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After the event, journalists, bloggers and VIPs were invited to a small after-party with Woz in person. It was in this small little party watered with sparkling wines that I managed to sneak among the dozens of people around the inventor, all taking pictures and asking subjects, to ask a question of ours.

MM: Woz, would you consider going back to work at Apple today to develop a product?

Woz: They already called me a few times. Steve (Jobs) himself spoke to me a few times before he died, inviting me back, but I always said "no". And I tell you why: Apple's focus today on something I'm particularly interested in; maybe i would consider developing a product with them but it probably wouldn't because i would charge too much (laughs) and anyway i prefer to do what i do, than to think about technology and go around the world talking about it, talking to people like you.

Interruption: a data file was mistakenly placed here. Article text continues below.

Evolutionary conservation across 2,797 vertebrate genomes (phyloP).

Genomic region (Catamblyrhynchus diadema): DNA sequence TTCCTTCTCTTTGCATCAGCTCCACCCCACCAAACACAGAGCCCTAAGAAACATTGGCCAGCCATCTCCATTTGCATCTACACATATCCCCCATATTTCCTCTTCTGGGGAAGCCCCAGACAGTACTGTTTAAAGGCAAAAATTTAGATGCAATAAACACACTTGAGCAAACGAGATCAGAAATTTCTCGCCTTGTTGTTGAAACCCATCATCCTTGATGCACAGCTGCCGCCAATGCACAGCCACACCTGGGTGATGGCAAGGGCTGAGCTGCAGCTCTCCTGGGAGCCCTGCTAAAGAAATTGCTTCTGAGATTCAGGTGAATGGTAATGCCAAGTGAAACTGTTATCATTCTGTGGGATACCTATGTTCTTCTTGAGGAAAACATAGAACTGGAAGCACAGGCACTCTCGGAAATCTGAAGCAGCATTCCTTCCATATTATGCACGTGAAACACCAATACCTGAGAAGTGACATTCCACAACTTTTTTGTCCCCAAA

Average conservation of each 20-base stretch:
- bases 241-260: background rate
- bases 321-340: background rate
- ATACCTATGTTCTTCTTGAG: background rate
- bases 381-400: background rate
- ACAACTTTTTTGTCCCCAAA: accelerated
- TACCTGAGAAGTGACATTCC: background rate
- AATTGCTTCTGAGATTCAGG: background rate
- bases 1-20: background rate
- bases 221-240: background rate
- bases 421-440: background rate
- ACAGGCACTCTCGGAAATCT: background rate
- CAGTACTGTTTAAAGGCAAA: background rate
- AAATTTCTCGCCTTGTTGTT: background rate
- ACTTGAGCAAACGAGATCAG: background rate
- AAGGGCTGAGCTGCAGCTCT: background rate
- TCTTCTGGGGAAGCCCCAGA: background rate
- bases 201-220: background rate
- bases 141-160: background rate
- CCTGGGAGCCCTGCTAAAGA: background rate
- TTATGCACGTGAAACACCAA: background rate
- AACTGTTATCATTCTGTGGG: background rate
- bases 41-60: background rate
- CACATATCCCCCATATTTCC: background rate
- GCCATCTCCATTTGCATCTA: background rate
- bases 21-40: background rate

Finally, how could it be

Think about the meaning of this little video: this man is part of the reason for the existence of MacMagazine; without it, I wouldn't be here writing these lines and you wouldn't be on the other side of the screen reading what we have to say. And now, 41 years after co-creating one of the largest companies on the planet, he is addressing us. How they say: the circle closes.

What a night, my friends, what a night.

Bruno Santana traveled to Porto Alegre (RS) at the invitation of PUCRS and UOL Edtech.